Thursday night, New York City. October is quickly tumbling towards November, and the weather is following along, obediently. The missus is out with her crew in Staten Island. The baby boy is at his grandparents’ house. That leaves me in the blue room, trying to pack my thoughts on the 2008 season into something coherent. I have game 2 on in the other room, but as always, I couldn’t care less. If the Yankees aren’t playing, I’m not really interested.
So let’s begin where we left off. The Red Sox ran out of pixie dust. As I watched game 6 with Big Joe, the Red Sox still peacocking all of their magic down in Tampa, I relayed to him something Acc told me years ago, when the Yanks were in the middle of all of their glory. “Someday,” he said, “This is going to end. It can’t go on forever.” And further to that, I said to Big Joe, when it ends, it tends to come crashing down. I can’t say it crashed down as badly for the Red Sox as it did for the Yankees in 2001, but hey – the bigger you are, the harder you fall. I’ll repeat what I said last week. As a dynasty, the Red Sox were always going to be a fraud. That’s not what they were, for a thousand reasons. But man, they knew how to dig in their heels.
So a few thoughts on the new Stadium. My opinion hasn’t changed from when they first announced this whole thing. Do they need it? No. Do I have an issue with them putting up a new Stadium? No. Does it thrill me? No. Does it kill me that they’re moving the field where Babe Ruth, Lou Gehrig, Joe DiMaggio, Mickey Mantle, Reggie Jackson, Don Mattingly, and Bernie Williams played? It crushes me. That totally devastates me. Why would you do that? The field is the thing. Not the building. It’s the field. I hate that they’re moving the field. My thought is, if you’re going to move the field, then you might as well pack the whole thing up and move it to Manhattan. The building is the building, and the Bronx is the Bronx, but the field is the key. So I get that things change, and I’m not against putting up a new building with an opportunity to make millions upon millions more. Honestly, I’m okay with that. But back in ’74, you realized it was better to find temporary accommodations than to lose the one thing that matters. The field. That’s the one thing that bothers me. That they didn’t want to take a bit of a financial step backward for 2 years (if that?!) to keep the one thing that has always made Yankee Stadium Yankee Stadium. The field.
I promised Big Joe and his buddy Charlie that I would do a bit on the Mets, so here goes. The Mets. Man. What can you say. Two years of devastating meltdowns. I was listening to some of the banter on talk radio in the days following, and I was a bit confused by what I heard. Met fans, specifically and particularly the talking head radio and TV personalities, seemed to be coming out in favor of keeping Jerry Manuel on as Mets manager. So let me get this straight. There was one constant in the coaching ranks for two of the most colossal collapses in baseball history. Jerry Manuel. It was cool to blame Willie for a while, and it still is, but who was his bench coach? If you’re going to argue that Manuel didn’t have any accountability for ’07 just because he was bench coach, then why do you have a bench coach? If he’s useless and not accountable, why are you paying him in the first place? I was listening to Joe Benigno (who I love) and Evan Roberts (can go either way) on WFAN as I was driving around on Columbus Day, and anytime a caller would suggest the Mets should get a new manager, they would immediately jump down his throat. “Who?!” they would bark at him. One guy suggested Buck Showalter. “What has he ever won?!” they screamed. But here’s where that falls down. You’re not going to get a new manager because there isn’t anyone available who has a history of winning consistently? That’s completely idiotic. How many of those are there? Four? If that? What did Joe Torre win before he got to the Bronx? What did Terry Francona win before he got to Boston? What had Scoscia won before he started with Anaheim? Or Joe Maddon? Find someone you believe in and take a shot. That’s what winning teams do. Jerry Manuel needs to go, and the Mets need to start fresh. I think they have the right core of players. They need more depth at pitching and they need more consistency from their bats. They shouldn’t, because they have lots of marquee names in that lineup, but they do. David Wright is getting killed in New York for failing to come up clutch. They’re calling him D-Rod. Yikes. But for my money, the guy who needs to go is Jose Reyes. Jose Reyes is bad for a baseball team. I always marvel that Mets fans trip over themselves making excuses for him. He acts like a total *ss, and the fans turn a blind eye. The day before the Mets collapsed again, when Johan Santana came out and threw a gem, there was Jose Reyes, running out to do his ridiculous dancing out on the field when somebody hits a home run. Dude, everybody else in the league knows to keep it in the dugout. Especially when your season is hanging on by a thread. What is your problem? And for the second year in a row, he’s disappeared down the stretch. I know he’s a scary player with a ton of weapons, but guys who carry that kind of bad karma generally don’t win. (See: Bonds, Rodriguez…okay, Manny is clearly an exception). The good news is that the collapse, in a strange way, doesn’t seem as monumental after you watch the Phillies do what they’ve done. It was tougher to swallow last year when the Phillies mugged the Mets and then got swept in the first round.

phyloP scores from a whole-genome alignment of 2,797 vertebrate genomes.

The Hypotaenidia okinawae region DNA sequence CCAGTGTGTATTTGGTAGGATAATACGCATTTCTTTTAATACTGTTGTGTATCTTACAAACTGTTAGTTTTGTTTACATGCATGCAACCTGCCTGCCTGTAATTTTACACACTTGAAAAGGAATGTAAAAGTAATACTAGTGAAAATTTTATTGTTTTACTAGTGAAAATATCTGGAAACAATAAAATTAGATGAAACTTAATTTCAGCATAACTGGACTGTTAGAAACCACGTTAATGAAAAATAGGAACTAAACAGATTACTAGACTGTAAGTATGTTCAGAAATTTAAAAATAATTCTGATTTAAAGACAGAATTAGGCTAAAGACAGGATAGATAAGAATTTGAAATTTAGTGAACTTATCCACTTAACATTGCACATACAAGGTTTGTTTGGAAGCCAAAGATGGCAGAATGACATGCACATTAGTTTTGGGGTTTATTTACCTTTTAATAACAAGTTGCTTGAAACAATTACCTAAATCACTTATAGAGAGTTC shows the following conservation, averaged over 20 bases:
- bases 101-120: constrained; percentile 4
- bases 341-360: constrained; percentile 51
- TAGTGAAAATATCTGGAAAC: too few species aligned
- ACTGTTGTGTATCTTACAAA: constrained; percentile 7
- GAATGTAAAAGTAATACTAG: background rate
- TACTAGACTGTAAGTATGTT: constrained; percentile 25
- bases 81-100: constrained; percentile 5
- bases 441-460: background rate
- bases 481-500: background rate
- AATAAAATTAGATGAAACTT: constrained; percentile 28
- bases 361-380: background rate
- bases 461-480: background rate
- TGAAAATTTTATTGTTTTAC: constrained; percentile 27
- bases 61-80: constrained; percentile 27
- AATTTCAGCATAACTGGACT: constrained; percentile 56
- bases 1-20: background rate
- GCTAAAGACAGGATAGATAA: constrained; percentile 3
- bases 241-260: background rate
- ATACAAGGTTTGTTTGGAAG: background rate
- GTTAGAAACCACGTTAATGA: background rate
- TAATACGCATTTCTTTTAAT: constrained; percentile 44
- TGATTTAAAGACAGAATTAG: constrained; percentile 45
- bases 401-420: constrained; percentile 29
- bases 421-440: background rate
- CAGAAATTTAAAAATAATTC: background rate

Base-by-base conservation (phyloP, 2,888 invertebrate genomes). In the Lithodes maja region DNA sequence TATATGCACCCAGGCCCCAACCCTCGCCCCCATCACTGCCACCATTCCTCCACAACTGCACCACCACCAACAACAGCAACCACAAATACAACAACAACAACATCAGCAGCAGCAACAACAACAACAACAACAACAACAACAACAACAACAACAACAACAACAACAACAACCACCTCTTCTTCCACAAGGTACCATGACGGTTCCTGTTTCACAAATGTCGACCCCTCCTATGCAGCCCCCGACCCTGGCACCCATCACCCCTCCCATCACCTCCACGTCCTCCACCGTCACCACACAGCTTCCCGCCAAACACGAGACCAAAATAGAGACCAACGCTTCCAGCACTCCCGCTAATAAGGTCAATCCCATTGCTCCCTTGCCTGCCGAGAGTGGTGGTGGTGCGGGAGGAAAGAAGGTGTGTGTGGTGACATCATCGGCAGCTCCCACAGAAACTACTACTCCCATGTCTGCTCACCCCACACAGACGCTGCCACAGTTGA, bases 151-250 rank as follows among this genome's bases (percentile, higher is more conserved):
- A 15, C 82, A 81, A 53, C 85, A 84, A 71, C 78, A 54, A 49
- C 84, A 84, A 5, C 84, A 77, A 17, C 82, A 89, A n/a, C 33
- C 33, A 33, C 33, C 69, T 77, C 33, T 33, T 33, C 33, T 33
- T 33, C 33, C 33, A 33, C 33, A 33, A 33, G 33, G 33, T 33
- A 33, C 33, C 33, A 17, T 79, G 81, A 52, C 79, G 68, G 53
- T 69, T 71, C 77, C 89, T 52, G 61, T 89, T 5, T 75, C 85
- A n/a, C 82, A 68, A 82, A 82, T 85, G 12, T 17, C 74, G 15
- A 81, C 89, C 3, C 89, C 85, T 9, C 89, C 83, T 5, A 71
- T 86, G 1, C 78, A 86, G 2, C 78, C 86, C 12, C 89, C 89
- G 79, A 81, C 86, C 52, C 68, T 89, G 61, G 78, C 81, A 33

So let’s get to an annual favorite: the smartest and dumbest things I said this year. As usual, the dumb thing was way dumber than the smart thing was clever. And believe it or not, my insistence that the Rays weren’t for real wasn’t the dumbest thing (although it was plenty dumb, obviously). The dumbest thing I said this year was this, on April 3rd: